Today marks the 30th anniversary of the signature of the Convention on the Rights of the Child.
While this was not the first international agreement to focus on the specific needs of children, it is the most high-profile, and has put the idea of children’s rights firmly on the political agenda in many countries.
It makes it clear that children are in a specific situation, and have specific needs. It includes a much fuller section on education for example, than the Universal Declaration on Human Rights.
It also underlines how other freedoms, such as freedom of access to information, with a view to helping children today become active and empowered adults in future.
This specific situation, arguably, merits a specific type of support. This is what school libraries provide. Indeed, the 30th anniversary year of the Convention is also the 20th anniversary year of IFLA’s School Library Manifesto.
This focuses on how school libraries ‘provide information and ideas that are fundamental to functioning successfully in today’s information and knowledge-based society’, and ‘equip students with life-long learning skills and develops the imagination, enabling them to live as responsible citizens.
In doing so, it provides a useful overview of how school libraries deliver on the rights of the child. This blog looks at the key links between these two documents. With it, we hope, school library advocates will be able to use references to the Convention to strengthen their arguments!
The Right of Access to Information: Article 13 of the Convention stresses that the rights included in Article 19 of the Universal Declaration of Human Rights – the right to freedom of expression, including freedom to seek, receive and impart information and ideas of all kinds – also apply to children.
The School Library Manifesto has a similar focus on free access, underlining that ‘access to services and collections should be based on the United Nations Universal Declaration of Human Rights and Freedoms, and should not be subject to any form of ideological, political or religious censorship, or to commercial pressures’.
The Right to Relevant Content: Article 17 includes provisions on the right of children to access relevant content, especially that ‘aimed at the promotion of his or her social, spiritual and moral well-being and physical and mental health’.
It sets out an obligation on signatories to encourage the production and dissemination of books and materials focused on children, as well as international cooperation to accelerate this.
School libraries clearly here play a major complementary role in ensuring that this production actually ends up in front of children, especially given that there are relatively few parents who can afford to buy all of the books that children need to read to develop a high level of literacy.
The School Library manifesto is clear about this role, noting that ‘library staff support the use of books and other information sources, ranging from the fictional to the documentary, from print to electronic, both on-site and remote’.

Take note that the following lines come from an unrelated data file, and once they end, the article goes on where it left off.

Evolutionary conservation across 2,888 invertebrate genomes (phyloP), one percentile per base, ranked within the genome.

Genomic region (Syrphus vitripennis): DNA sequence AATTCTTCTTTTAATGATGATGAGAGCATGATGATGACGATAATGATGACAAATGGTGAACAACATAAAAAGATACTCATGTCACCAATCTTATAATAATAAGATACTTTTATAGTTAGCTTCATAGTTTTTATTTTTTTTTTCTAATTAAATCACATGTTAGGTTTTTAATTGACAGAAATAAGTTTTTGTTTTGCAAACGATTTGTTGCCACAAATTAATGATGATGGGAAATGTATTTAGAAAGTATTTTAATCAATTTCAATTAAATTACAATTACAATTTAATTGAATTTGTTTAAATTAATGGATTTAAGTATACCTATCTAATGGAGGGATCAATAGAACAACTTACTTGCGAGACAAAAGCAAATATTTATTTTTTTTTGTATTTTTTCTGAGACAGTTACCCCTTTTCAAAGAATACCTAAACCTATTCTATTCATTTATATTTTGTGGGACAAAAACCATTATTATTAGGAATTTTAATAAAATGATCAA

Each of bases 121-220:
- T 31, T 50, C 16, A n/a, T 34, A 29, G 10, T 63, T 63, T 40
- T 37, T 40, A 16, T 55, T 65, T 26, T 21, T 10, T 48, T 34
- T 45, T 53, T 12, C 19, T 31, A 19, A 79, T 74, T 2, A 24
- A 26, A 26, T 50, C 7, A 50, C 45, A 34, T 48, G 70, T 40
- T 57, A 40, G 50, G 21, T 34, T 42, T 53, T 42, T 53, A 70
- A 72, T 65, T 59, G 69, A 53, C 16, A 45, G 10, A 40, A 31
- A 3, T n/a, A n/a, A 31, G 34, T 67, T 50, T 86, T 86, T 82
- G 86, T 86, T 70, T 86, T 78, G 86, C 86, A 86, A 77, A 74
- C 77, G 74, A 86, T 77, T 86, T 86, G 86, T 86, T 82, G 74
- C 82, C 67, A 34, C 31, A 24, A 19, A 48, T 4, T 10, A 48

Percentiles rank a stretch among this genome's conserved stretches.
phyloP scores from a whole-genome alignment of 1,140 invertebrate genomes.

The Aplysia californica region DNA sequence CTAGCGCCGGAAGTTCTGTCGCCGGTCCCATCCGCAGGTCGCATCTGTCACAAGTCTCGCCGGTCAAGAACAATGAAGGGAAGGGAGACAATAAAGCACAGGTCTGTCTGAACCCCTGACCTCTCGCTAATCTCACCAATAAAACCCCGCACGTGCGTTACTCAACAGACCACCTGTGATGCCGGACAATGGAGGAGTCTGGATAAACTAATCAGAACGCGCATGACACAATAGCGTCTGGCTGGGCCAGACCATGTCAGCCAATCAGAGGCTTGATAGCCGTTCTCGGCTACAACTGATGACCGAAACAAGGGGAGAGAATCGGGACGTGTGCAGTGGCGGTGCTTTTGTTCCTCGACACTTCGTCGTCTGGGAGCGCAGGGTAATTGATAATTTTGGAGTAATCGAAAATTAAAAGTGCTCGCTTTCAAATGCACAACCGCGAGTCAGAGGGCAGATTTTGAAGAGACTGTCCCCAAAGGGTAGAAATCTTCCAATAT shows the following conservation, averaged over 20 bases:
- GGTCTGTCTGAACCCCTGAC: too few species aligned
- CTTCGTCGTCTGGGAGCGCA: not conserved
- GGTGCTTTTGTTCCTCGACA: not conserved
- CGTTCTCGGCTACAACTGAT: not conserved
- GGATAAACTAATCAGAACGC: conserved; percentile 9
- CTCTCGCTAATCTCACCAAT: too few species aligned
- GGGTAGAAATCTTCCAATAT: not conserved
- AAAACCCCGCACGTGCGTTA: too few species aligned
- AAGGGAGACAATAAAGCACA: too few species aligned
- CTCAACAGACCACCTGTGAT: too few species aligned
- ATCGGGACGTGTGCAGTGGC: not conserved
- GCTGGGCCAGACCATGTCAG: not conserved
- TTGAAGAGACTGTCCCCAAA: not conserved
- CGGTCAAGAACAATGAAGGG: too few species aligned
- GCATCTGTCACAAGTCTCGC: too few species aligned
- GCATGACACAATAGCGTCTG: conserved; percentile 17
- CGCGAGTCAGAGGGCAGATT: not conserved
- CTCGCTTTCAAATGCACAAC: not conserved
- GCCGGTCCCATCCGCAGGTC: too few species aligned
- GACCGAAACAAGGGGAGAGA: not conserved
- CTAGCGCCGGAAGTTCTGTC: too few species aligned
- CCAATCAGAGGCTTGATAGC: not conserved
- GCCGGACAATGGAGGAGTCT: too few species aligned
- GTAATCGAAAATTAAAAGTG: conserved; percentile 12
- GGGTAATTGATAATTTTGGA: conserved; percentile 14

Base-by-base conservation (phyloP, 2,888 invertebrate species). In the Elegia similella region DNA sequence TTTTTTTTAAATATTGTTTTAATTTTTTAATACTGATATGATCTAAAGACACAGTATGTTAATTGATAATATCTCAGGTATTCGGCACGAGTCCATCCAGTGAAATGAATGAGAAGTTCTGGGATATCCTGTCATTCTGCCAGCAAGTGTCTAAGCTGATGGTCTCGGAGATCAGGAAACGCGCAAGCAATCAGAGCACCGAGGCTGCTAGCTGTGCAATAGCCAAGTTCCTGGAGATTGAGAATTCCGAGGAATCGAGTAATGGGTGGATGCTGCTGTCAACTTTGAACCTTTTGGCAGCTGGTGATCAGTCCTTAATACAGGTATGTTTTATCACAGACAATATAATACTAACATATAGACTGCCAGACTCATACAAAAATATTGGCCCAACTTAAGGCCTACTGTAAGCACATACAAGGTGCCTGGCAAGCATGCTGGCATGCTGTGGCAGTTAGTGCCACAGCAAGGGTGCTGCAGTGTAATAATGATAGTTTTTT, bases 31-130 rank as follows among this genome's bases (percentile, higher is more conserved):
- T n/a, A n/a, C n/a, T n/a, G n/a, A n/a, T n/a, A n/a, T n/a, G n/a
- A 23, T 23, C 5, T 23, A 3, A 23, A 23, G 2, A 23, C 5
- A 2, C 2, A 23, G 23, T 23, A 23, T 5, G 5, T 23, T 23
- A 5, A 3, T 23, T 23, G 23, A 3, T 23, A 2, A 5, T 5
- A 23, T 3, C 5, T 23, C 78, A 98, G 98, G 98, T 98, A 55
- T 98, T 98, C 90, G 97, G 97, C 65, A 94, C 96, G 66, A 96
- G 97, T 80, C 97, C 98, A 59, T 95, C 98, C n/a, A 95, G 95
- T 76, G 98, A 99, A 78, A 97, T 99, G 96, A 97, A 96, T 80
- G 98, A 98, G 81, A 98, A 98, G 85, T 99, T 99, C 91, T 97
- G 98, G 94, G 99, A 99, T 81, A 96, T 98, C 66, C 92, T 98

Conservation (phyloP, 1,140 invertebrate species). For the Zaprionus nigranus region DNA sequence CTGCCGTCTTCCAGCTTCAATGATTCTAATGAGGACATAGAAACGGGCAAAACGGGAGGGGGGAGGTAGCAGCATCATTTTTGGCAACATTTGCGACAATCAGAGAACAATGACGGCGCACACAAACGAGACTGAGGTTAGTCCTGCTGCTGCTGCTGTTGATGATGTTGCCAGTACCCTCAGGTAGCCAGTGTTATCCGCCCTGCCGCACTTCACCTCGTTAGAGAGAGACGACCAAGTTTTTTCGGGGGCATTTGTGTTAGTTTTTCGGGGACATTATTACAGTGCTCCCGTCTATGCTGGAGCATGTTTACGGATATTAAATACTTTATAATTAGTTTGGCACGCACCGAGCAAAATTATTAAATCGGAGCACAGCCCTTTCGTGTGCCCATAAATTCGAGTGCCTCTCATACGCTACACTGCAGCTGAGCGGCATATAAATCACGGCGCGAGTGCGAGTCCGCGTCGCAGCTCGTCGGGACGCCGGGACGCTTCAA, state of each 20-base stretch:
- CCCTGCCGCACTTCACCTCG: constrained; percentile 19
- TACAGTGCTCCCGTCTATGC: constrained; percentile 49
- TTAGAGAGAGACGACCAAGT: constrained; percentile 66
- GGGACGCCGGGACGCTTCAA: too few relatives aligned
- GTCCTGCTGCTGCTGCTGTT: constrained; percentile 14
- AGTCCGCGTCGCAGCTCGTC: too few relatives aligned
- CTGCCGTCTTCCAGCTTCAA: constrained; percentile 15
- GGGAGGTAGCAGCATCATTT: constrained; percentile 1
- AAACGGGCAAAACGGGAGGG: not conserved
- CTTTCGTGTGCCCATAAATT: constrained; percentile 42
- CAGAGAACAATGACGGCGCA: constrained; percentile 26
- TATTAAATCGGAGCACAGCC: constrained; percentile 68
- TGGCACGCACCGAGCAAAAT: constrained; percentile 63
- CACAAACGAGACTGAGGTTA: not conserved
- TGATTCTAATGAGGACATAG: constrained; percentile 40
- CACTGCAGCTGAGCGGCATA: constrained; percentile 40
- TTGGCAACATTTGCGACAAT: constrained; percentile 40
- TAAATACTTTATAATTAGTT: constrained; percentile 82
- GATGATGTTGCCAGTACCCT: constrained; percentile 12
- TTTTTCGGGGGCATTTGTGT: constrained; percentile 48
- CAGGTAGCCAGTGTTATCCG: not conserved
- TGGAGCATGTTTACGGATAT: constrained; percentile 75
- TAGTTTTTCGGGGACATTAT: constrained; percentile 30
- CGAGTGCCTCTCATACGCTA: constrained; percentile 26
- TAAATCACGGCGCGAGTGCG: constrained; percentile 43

Indeed, they do more than just provide access. As the Manifesto sets out, they help children access materials in a way that ‘complement[s] and enrich[es] textbooks, teaching materials and methodologies’.
The Right to Education: Articles 28 and 29 of the Convention set out the right to education, on the basis of equal opportunity. It covers the right to primary, secondary and tertiary education, as well as vocational information and guidance. It also underlines the importance of international cooperation to facilitate access to scientific and technical knowledge, as well as universal literacy.
The Convention makes it clear that education should promote ‘the development of the child’s personality, talents and mental and physical abilities to their fullest potential’, and of ‘respect for human rights and fundamental freedoms’.
Again, this intersects strongly with the roles of school libraries as set out in the Manifesto, including:
- ‘working with students, teachers, administrators and parents to achieve the mission of the school’;
- ‘supporting and enhancing educational goals as outlined in the school’s mission and curriculum’; and
- ‘proclaiming the concept that intellectual freedom and access to information are essential to effective and responsible citizenship and participation in a democracy’.
The Right to Culture: Finally, Article 31 stresses that children have a right to rest and leisure, and to ‘participate freely in cultural life and the arts’. Signatories should ‘encourage the provision of appropriate and equal opportunities for cultural, artistic, recreational and leisure activity’.
School libraries provide an excellent means of achieving this, as key venues for accessing and engaging with culture, and developing creativity. As the Manifesto sets out, school libraries ‘provide access to local, regional, national and global resources and opportunities that expose learners to diverse ideas, experiences and opinions’, and ‘offering opportunities for experiences in creating and using information for knowledge, understanding, imagination and enjoyment’.
Clearly these are primarily legal texts, and only have an effect when they are followed up with laws and resources at the national and local levels.
What is clear, however, is that when school libraries are able to operate along the lines envisaged in the School Library Manifesto, they can make a real contribution to realising the goals of the Convention on the Rights of the Child.